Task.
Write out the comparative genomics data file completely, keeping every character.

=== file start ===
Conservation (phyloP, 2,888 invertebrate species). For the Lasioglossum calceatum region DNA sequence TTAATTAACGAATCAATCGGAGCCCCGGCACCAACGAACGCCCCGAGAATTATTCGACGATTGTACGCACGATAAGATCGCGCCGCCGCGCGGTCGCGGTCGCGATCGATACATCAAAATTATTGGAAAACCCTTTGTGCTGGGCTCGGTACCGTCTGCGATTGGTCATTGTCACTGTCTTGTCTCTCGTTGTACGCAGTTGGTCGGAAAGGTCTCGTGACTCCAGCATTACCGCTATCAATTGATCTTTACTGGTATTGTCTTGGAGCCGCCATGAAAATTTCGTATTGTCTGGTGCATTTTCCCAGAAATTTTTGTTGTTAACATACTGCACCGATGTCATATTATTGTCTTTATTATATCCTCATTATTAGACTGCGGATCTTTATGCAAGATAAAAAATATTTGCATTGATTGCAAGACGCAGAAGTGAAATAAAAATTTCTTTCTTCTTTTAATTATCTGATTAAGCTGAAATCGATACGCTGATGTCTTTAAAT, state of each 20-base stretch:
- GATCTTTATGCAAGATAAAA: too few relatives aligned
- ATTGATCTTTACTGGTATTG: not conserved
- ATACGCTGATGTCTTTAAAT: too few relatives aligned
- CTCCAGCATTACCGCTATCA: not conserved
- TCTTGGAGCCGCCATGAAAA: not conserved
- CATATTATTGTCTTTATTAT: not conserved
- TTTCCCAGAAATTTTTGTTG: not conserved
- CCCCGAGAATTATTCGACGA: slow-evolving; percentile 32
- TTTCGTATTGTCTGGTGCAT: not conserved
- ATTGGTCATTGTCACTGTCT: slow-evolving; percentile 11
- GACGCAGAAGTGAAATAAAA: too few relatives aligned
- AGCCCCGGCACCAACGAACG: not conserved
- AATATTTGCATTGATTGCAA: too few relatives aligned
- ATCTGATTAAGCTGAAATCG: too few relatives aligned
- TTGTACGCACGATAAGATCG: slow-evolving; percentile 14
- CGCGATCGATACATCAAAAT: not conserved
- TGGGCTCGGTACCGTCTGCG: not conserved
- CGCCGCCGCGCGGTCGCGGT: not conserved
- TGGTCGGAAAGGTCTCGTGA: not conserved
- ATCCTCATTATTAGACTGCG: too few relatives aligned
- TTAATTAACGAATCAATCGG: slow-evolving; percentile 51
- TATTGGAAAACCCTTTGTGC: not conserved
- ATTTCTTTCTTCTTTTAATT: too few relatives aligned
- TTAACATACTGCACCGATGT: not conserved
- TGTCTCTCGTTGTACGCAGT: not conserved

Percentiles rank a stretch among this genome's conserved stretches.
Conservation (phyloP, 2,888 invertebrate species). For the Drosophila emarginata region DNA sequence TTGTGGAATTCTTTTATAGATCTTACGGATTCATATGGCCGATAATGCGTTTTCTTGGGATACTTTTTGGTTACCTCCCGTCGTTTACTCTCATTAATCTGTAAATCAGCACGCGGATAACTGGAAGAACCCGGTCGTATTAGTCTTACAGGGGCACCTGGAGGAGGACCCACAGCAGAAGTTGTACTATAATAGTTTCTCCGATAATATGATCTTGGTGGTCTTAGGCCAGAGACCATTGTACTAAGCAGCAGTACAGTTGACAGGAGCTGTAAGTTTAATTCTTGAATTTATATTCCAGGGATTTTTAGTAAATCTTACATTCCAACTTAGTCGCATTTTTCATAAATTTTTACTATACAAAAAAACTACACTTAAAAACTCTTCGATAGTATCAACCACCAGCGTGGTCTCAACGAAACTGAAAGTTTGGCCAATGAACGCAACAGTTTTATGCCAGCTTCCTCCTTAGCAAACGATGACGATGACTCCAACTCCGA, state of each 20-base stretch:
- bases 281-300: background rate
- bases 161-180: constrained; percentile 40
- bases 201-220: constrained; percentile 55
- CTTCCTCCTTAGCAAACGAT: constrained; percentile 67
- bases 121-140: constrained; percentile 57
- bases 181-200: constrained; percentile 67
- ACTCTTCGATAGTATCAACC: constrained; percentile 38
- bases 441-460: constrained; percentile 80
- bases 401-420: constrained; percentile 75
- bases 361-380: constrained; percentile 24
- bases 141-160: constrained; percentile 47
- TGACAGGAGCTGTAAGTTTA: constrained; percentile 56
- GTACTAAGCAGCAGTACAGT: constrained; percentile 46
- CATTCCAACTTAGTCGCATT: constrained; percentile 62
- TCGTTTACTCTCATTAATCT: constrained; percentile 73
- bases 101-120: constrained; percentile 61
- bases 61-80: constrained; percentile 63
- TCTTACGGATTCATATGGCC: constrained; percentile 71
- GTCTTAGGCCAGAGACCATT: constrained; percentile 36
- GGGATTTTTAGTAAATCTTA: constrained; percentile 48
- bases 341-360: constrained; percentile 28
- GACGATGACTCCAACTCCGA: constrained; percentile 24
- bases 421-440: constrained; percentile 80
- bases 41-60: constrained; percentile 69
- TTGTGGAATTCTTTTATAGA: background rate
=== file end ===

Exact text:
Conservation (phyloP, 2,888 invertebrate species). For the Lasioglossum calceatum region DNA sequence TTAATTAACGAATCAATCGGAGCCCCGGCACCAACGAACGCCCCGAGAATTATTCGACGATTGTACGCACGATAAGATCGCGCCGCCGCGCGGTCGCGGTCGCGATCGATACATCAAAATTATTGGAAAACCCTTTGTGCTGGGCTCGGTACCGTCTGCGATTGGTCATTGTCACTGTCTTGTCTCTCGTTGTACGCAGTTGGTCGGAAAGGTCTCGTGACTCCAGCATTACCGCTATCAATTGATCTTTACTGGTATTGTCTTGGAGCCGCCATGAAAATTTCGTATTGTCTGGTGCATTTTCCCAGAAATTTTTGTTGTTAACATACTGCACCGATGTCATATTATTGTCTTTATTATATCCTCATTATTAGACTGCGGATCTTTATGCAAGATAAAAAATATTTGCATTGATTGCAAGACGCAGAAGTGAAATAAAAATTTCTTTCTTCTTTTAATTATCTGATTAAGCTGAAATCGATACGCTGATGTCTTTAAAT, state of each 20-base stretch:
- GATCTTTATGCAAGATAAAA: too few relatives aligned
- ATTGATCTTTACTGGTATTG: not conserved
- ATACGCTGATGTCTTTAAAT: too few relatives aligned
- CTCCAGCATTACCGCTATCA: not conserved
- TCTTGGAGCCGCCATGAAAA: not conserved
- CATATTATTGTCTTTATTAT: not conserved
- TTTCCCAGAAATTTTTGTTG: not conserved
- CCCCGAGAATTATTCGACGA: slow-evolving; percentile 32
- TTTCGTATTGTCTGGTGCAT: not conserved
- ATTGGTCATTGTCACTGTCT: slow-evolving; percentile 11
- GACGCAGAAGTGAAATAAAA: too few relatives aligned
- AGCCCCGGCACCAACGAACG: not conserved
- AATATTTGCATTGATTGCAA: too few relatives aligned
- ATCTGATTAAGCTGAAATCG: too few relatives aligned
- TTGTACGCACGATAAGATCG: slow-evolving; percentile 14
- CGCGATCGATACATCAAAAT: not conserved
- TGGGCTCGGTACCGTCTGCG: not conserved
- CGCCGCCGCGCGGTCGCGGT: not conserved
- TGGTCGGAAAGGTCTCGTGA: not conserved
- ATCCTCATTATTAGACTGCG: too few relatives aligned
- TTAATTAACGAATCAATCGG: slow-evolving; percentile 51
- TATTGGAAAACCCTTTGTGC: not conserved
- ATTTCTTTCTTCTTTTAATT: too few relatives aligned
- TTAACATACTGCACCGATGT: not conserved
- TGTCTCTCGTTGTACGCAGT: not conserved

Percentiles rank a stretch among this genome's conserved stretches.
Conservation (phyloP, 2,888 invertebrate species). For the Drosophila emarginata region DNA sequence TTGTGGAATTCTTTTATAGATCTTACGGATTCATATGGCCGATAATGCGTTTTCTTGGGATACTTTTTGGTTACCTCCCGTCGTTTACTCTCATTAATCTGTAAATCAGCACGCGGATAACTGGAAGAACCCGGTCGTATTAGTCTTACAGGGGCACCTGGAGGAGGACCCACAGCAGAAGTTGTACTATAATAGTTTCTCCGATAATATGATCTTGGTGGTCTTAGGCCAGAGACCATTGTACTAAGCAGCAGTACAGTTGACAGGAGCTGTAAGTTTAATTCTTGAATTTATATTCCAGGGATTTTTAGTAAATCTTACATTCCAACTTAGTCGCATTTTTCATAAATTTTTACTATACAAAAAAACTACACTTAAAAACTCTTCGATAGTATCAACCACCAGCGTGGTCTCAACGAAACTGAAAGTTTGGCCAATGAACGCAACAGTTTTATGCCAGCTTCCTCCTTAGCAAACGATGACGATGACTCCAACTCCGA, state of each 20-base stretch:
- bases 281-300: background rate
- bases 161-180: constrained; percentile 40
- bases 201-220: constrained; percentile 55
- CTTCCTCCTTAGCAAACGAT: constrained; percentile 67
- bases 121-140: constrained; percentile 57
- bases 181-200: constrained; percentile 67
- ACTCTTCGATAGTATCAACC: constrained; percentile 38
- bases 441-460: constrained; percentile 80
- bases 401-420: constrained; percentile 75
- bases 361-380: constrained; percentile 24
- bases 141-160: constrained; percentile 47
- TGACAGGAGCTGTAAGTTTA: constrained; percentile 56
- GTACTAAGCAGCAGTACAGT: constrained; percentile 46
- CATTCCAACTTAGTCGCATT: constrained; percentile 62
- TCGTTTACTCTCATTAATCT: constrained; percentile 73
- bases 101-120: constrained; percentile 61
- bases 61-80: constrained; percentile 63
- TCTTACGGATTCATATGGCC: constrained; percentile 71
- GTCTTAGGCCAGAGACCATT: constrained; percentile 36
- GGGATTTTTAGTAAATCTTA: constrained; percentile 48
- bases 341-360: constrained; percentile 28
- GACGATGACTCCAACTCCGA: constrained; percentile 24
- bases 421-440: constrained; percentile 80
- bases 41-60: constrained; percentile 69
- TTGTGGAATTCTTTTATAGA: background rate